Commemoration Of A Century-Old Event!
History, possibly, was all set to forget the name of ancient Egyptian pharaoh Tutankhamun. People would have forgotten him, unless British Archaeologist and Egyptologist Howard Carter (May 9, 1874 – March 2, 1939) discovered the intact tomb of the 18th Dynasty Pharaoh in November 1922…
Lord Carnarvon, the British aristocrat, had employed Carter to supervise excavations of the tomb, as the former received the concession to dig in the Valley of the Kings in 1914. Carter was convinced that King Tut’s remains were buried in the sand of Luxor! When he was working at the site on November 4, 1922, a young boy – Hussein Abdel-Rasul – told Carter that he found a rock while digging the ground. Carter rushed to the spot and discovered that it was actually top of some stairs!
Carter immediately informed Lord Carnarvon that he had discovered something great! Later, he found a corridor and a closed door beneath the ground. Finally, Carter and his team members entered the tomb on November 26… the famous Sarcophagus and the mummy were discovered. Those had been lying there for 3,000 years!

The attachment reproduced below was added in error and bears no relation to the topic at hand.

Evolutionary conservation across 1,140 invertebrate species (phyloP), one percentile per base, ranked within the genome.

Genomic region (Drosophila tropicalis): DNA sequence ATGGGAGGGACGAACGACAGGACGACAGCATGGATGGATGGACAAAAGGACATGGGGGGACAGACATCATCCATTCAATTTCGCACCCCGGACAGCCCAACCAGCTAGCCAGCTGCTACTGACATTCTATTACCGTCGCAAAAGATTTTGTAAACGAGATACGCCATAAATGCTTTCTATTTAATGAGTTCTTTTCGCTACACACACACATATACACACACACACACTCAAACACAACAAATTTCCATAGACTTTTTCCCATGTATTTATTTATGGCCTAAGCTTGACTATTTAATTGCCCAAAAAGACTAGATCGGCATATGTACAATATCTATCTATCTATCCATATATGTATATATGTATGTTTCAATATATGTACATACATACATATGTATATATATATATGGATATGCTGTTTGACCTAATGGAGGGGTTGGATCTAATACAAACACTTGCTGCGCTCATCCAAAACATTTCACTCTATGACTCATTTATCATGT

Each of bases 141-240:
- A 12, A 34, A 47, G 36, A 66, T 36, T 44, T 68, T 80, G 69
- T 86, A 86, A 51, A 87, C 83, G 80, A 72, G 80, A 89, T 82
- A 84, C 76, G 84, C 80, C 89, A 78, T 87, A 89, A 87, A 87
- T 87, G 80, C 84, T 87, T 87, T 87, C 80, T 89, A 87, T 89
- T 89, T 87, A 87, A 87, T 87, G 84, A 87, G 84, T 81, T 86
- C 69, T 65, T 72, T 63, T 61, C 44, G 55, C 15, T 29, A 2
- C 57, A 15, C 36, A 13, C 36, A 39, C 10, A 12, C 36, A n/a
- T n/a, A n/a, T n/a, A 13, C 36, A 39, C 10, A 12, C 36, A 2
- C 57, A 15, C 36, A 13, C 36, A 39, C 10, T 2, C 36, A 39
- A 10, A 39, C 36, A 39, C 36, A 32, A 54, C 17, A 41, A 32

Carter collected and listed 5,366 artefacts, and brought them to Cairo. He handed those items over to the Museum Authorities.
On the 100th anniversary of the discovery of Tutankhamun’s tomb, the Saatchi Gallery in London is hosting an exhibition (from November 2, 2019 to May 3, 2020) on 150 authentic pieces from the tomb! And, more than 60 of those pieces are travelling outside of Egypt for the first time. The priceless treasures include hands made of gold, jewellery, other ornaments, shields, food pots and many more unprecedented collections!
After Los Angeles and Paris, London becomes the third of 10 cities to host the exhibition, titled Tutankhamun: Treasures of the Golden Pharaoh. In Paris, it became France’s most attended exhibition of all time with over 1.4 million visitors!
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